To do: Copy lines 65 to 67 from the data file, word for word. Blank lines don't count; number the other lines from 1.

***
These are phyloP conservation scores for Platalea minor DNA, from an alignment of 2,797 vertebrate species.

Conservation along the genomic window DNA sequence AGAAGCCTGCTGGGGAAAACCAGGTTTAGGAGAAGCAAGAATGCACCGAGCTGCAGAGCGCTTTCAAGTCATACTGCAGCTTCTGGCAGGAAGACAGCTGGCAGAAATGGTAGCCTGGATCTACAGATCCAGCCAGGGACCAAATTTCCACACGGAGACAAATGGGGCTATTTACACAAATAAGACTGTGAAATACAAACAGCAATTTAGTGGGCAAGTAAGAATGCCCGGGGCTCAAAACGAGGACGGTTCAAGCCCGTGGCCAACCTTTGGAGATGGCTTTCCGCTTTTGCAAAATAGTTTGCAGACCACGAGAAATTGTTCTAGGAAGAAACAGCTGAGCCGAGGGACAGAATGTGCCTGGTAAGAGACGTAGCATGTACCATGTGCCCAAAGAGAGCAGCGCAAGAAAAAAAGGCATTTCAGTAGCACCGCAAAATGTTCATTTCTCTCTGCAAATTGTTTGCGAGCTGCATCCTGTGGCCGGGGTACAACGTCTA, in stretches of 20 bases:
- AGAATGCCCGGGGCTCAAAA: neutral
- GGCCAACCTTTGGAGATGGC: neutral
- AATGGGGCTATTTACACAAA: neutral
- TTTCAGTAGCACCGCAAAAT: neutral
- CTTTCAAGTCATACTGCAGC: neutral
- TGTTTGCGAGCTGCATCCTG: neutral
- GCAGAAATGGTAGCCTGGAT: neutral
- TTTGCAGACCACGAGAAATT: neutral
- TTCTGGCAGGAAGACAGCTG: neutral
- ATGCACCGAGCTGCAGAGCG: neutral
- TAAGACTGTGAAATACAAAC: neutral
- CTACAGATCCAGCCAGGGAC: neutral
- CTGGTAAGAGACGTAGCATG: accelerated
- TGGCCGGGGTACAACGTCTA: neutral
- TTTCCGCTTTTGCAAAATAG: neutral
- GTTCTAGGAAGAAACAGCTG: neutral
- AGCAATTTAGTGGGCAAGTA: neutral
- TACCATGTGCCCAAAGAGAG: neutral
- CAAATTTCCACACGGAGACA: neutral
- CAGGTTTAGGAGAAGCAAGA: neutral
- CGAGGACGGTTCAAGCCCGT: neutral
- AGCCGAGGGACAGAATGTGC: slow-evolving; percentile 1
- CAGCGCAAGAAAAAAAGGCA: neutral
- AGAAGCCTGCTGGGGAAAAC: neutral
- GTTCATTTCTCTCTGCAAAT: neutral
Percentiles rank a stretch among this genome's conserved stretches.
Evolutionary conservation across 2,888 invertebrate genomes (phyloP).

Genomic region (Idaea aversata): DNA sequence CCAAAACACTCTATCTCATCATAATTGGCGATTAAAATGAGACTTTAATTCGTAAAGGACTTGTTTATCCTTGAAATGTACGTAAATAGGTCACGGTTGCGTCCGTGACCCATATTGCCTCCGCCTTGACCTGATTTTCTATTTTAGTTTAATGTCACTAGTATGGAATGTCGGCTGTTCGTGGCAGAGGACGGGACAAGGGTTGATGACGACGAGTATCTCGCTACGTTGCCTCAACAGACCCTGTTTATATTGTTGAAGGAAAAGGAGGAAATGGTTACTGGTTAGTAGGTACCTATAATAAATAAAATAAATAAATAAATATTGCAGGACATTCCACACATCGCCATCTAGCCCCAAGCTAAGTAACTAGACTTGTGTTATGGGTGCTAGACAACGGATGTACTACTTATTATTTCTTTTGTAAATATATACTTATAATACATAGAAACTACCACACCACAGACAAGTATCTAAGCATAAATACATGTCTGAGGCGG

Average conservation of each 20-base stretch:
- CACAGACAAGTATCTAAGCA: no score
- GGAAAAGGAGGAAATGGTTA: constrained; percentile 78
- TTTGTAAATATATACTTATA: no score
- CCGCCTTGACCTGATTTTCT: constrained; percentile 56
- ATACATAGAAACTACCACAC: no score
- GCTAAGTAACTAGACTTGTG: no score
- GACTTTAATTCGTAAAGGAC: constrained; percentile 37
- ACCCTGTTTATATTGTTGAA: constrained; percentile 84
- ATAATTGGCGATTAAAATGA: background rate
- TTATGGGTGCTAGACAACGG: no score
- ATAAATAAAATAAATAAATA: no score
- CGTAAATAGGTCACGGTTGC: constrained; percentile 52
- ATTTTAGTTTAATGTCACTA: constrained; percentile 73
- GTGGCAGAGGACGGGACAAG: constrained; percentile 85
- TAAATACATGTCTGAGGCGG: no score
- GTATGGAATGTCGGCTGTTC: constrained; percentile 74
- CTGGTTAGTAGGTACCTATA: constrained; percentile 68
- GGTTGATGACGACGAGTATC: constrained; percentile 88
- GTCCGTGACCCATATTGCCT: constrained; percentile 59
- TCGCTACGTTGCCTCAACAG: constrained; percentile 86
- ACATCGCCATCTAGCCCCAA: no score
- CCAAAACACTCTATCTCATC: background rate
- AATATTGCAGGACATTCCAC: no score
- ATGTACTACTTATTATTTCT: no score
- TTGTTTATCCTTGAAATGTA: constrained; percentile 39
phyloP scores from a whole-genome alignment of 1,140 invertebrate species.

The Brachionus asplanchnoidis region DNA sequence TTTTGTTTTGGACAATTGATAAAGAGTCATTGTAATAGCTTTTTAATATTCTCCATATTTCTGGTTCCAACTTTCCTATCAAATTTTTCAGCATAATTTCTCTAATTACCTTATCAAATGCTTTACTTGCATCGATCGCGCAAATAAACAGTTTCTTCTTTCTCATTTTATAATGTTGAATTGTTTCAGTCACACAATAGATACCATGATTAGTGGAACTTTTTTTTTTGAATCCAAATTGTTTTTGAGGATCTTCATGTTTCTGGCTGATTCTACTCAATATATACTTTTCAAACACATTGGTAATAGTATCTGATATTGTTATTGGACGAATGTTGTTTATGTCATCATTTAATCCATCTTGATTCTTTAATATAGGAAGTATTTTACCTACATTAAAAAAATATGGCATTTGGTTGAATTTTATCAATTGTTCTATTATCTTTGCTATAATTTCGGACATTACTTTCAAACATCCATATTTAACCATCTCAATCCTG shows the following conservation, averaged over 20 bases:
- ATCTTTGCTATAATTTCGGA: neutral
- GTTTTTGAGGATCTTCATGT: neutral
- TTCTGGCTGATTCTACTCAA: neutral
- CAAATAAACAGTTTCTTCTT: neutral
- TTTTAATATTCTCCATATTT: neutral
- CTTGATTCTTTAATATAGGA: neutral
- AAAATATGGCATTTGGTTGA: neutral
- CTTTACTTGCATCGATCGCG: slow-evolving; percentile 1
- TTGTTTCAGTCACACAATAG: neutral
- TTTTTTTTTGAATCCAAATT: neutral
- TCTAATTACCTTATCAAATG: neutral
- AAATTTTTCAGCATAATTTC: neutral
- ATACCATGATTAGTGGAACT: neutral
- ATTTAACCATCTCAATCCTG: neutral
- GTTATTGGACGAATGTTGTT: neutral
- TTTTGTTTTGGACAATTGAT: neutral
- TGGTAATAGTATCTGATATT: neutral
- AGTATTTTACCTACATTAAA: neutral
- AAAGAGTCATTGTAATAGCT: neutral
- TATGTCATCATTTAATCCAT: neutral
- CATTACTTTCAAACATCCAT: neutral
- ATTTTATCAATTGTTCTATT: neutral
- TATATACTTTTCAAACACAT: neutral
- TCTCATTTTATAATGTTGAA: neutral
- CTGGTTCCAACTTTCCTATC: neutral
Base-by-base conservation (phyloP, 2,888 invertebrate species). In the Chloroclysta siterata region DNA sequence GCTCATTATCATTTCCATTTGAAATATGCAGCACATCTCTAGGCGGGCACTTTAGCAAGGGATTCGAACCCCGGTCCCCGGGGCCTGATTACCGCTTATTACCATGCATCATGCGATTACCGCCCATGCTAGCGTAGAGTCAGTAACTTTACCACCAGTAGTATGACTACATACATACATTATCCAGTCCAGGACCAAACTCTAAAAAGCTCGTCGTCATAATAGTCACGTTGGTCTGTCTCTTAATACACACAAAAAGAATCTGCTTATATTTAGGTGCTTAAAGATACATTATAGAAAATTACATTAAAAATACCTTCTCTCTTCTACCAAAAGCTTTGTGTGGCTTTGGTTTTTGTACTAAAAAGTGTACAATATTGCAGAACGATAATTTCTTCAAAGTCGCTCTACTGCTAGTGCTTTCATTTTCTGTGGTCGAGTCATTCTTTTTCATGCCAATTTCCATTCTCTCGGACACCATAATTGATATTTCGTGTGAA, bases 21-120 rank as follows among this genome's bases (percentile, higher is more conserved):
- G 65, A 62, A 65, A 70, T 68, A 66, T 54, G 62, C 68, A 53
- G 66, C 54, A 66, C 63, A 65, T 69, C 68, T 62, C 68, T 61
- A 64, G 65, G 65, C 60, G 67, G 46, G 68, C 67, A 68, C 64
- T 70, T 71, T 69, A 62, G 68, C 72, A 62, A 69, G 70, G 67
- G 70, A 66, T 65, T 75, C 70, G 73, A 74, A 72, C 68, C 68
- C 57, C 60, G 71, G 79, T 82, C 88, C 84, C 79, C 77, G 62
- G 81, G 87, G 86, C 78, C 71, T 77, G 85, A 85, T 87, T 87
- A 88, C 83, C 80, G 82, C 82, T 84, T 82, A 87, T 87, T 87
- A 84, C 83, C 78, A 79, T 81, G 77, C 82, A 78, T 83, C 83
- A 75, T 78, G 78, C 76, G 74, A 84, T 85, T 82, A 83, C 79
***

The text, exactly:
- AAAATATGGCATTTGGTTGA: neutral
- CTTTACTTGCATCGATCGCG: slow-evolving; percentile 1
- TTGTTTCAGTCACACAATAG: neutral